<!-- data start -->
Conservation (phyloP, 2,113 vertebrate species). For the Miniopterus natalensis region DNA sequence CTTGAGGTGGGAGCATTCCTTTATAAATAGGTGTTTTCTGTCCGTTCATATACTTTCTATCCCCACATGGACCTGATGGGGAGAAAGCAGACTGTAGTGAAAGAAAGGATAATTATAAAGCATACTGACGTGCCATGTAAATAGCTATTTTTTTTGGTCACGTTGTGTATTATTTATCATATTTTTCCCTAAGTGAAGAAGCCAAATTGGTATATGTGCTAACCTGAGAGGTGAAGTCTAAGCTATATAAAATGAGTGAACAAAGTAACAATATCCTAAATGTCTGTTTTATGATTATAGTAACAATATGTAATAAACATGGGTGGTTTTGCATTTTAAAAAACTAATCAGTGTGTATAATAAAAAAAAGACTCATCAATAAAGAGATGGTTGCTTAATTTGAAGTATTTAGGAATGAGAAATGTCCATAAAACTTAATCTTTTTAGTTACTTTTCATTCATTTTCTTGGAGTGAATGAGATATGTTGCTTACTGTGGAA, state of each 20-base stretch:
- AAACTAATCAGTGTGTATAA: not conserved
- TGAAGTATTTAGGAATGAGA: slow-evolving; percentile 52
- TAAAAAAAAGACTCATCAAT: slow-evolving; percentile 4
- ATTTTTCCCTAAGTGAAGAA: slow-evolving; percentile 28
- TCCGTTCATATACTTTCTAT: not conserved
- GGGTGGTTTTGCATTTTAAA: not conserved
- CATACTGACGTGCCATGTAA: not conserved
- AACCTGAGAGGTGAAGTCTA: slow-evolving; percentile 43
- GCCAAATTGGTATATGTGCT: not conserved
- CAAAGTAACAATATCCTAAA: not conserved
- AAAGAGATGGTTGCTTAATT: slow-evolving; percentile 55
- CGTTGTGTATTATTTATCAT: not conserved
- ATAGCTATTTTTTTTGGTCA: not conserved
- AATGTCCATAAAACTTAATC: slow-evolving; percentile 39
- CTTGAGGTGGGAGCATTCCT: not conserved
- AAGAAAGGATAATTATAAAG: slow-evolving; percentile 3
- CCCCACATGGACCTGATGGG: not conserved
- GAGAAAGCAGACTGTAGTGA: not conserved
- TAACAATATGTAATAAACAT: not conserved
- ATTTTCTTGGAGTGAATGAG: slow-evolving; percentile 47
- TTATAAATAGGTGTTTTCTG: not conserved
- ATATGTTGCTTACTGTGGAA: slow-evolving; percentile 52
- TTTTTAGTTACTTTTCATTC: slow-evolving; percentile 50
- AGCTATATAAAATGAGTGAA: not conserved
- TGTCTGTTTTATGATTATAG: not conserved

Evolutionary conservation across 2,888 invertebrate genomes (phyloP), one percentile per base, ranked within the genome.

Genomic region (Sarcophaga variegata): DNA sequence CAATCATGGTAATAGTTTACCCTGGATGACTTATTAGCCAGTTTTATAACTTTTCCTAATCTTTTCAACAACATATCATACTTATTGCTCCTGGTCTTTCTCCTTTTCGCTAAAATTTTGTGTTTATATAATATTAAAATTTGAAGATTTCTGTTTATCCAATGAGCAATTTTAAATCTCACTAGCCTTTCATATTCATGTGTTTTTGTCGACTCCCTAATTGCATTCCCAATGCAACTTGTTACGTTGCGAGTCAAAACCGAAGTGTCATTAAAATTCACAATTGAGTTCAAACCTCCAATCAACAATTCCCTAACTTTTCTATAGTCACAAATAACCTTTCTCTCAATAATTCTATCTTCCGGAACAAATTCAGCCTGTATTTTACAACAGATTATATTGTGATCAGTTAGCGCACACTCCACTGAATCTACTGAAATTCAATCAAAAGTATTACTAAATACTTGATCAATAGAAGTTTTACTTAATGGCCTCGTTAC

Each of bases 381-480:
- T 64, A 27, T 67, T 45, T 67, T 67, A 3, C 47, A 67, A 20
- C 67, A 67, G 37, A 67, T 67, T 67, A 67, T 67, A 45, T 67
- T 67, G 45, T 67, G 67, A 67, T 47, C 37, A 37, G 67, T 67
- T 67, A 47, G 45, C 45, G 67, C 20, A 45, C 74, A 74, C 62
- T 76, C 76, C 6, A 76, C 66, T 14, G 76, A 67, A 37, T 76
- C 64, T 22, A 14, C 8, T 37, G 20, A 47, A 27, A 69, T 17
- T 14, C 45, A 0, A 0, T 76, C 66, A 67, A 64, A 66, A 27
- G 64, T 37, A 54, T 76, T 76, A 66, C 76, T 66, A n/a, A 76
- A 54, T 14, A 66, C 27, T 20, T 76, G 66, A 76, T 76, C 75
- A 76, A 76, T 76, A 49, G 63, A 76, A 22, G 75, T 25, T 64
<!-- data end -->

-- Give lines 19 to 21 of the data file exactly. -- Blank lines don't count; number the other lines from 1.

- GAGAAAGCAGACTGTAGTGA: not conserved
- TAACAATATGTAATAAACAT: not conserved
- ATTTTCTTGGAGTGAATGAG: slow-evolving; percentile 47